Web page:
Recently I watched an interview with actress Aunjanue Ellis, the star of The Book of Negroes Miniseries that aired on BET this past week. In the interview she spoke about having a realization I have been thinking on for years. “When people say they are tired of seeing stories about people who were enslaved, what they essentially are doing is saying their story does not matter. You’re saying this is the sum total of their lives. It’s a bigger story than that.”
As African Americans, we tend to get angry when we see each other depicted on TV and in movies as slaves, because we have been taught slavery is something that is shameful for us. In truth, this was the reality of most people of color who lived on this continent during that that time in history. Who are we to say their stories do not matter? Who are we to think the total sum of who they were could be confined to their circumstances and not look at who they were as people? If we do this we are condemning them, just as the slave masters did, to be invisible. They have stories worth telling and those stories are muti- dimensional. There should be no shame in being a slave, as many so called enlightened people may believe. Truth be told, the shame is the burden for those who did the enslaving to bear. Unfortunately, as blacks in America, we are still defined by the conditions of our fore fathers, so much so that often times, their accomplishments are disregarded. It is only through telling the stories of triumph and resilience that we make progress in changing this way of thinking.
I remember as a child watching Roots every year when it aired. To me it was something to look forward to; like watching The Wizard of Oz or Rudolph the Red Nosed Reindeer. My mom, on the other hand, always got angry and refused to watch it. Not understanding her angst, this confused me as a child, but I get it now. I still don’t agree, but I get it. Growing up in a different era, she was taught to think differently. Having former slaves as grandparents negatively impacted her view of the world. However, my way of thinking was different and I couldn’t wait to watch Roots, because it was a way for me to make a connection to my history. Being raised in the south in the 70s and 80s, you can imagine there were not many opportunities to talk with elders about the past. It was just not something you did. It wasn’t as if my great grandparents were sitting around the fireplace talking about slavery with nostalgia, recalling “Remember the time ole massa made us pick cotton till our fingers bled.” My sarcasm is rich here, but seriously,they would prefer to forget memories which are not pleasant, therefore children were taught not to ask questions, especially those questions that would be painful for anyone to answer.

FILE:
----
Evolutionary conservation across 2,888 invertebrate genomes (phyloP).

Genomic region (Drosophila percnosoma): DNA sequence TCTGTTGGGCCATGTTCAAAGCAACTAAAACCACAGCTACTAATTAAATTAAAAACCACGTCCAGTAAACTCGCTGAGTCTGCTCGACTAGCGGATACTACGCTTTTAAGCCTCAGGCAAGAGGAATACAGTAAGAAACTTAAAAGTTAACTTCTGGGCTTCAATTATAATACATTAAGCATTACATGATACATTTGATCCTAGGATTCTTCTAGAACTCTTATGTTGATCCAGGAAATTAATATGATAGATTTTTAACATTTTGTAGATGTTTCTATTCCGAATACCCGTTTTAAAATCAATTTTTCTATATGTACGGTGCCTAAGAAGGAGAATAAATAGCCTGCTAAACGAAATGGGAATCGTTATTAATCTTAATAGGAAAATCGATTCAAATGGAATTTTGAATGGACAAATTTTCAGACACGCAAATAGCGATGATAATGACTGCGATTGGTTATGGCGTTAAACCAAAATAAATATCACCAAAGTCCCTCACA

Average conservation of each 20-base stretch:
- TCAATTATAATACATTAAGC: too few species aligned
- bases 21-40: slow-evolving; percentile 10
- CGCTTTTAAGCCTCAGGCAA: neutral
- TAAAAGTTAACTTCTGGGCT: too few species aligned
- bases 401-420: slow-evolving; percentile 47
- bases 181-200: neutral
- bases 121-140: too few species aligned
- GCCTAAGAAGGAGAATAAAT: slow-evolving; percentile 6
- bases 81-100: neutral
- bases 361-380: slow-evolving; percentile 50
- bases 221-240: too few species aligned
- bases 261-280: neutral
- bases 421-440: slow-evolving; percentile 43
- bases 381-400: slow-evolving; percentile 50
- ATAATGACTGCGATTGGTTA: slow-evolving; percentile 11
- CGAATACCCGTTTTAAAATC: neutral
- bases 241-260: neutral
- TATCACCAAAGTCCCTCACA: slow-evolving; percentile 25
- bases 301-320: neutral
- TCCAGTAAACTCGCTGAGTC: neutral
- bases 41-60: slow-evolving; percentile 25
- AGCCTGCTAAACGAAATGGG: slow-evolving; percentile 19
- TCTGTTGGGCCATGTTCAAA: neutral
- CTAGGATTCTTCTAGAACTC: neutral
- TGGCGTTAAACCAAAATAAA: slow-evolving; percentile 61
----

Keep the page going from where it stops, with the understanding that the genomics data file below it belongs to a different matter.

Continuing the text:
With no one to go to with questions, I found curiosity manifests itself in strange ways, and so I turned to the one place I thought could quench mine; television. I chose this source of information because black history was not being taught in school at that time. Even what is being taught today is somewhat inaccurate. As an adult I have chosen to educate myself through reading a variety of books on historical subjects, but as a child it was almost impossible to do; there was no access. Learning about new events that took place during slavery should be a passion of the youth, but how will this happen if all those stories are never told? How will the world ever know about the heroes and heroines of the past if we chose to overlook hundreds of years of our history? Of course no one wants to watch the horrible beatings and the conditions, in which slaves were forced to live, but it was the reality of millions of people. It needs to be shown, otherwise, we run the risk of slavery being romanticized without people feeling its horrors. Every American needs to feel the pain of slavery to prevent this diabolical institution from legally rearing its ugly head again.
For those who say we don’t need another story about slavery, I say open your minds. The Book of Negroes is not a book about slavery, just as Roots is not. The Book of Negroes is a story about Aminata Diallo, an intelligent, multi-lingual woman who just happened to be a slave. It is a love story. A story of never ending hope. She did not allow the fact that she was forced to do someone else’s bidding prevent her from realizing her childhood dream of being a story teller. She accomplished so much more than her adolescent mind could ever have imagined, despite the fact she was enslaved. The same holds true about Roots. It is a story about survival and love of family; about passing on the customs and heritage of Kunta Kinte so his family can remember their origin. Being a slave was just their surroundings in each of these stories, but getting to know the person is so much more rewarding. The next time you see a movie or book that has a slave as the main character, I challenge you to get to know the person instead of their circumstance.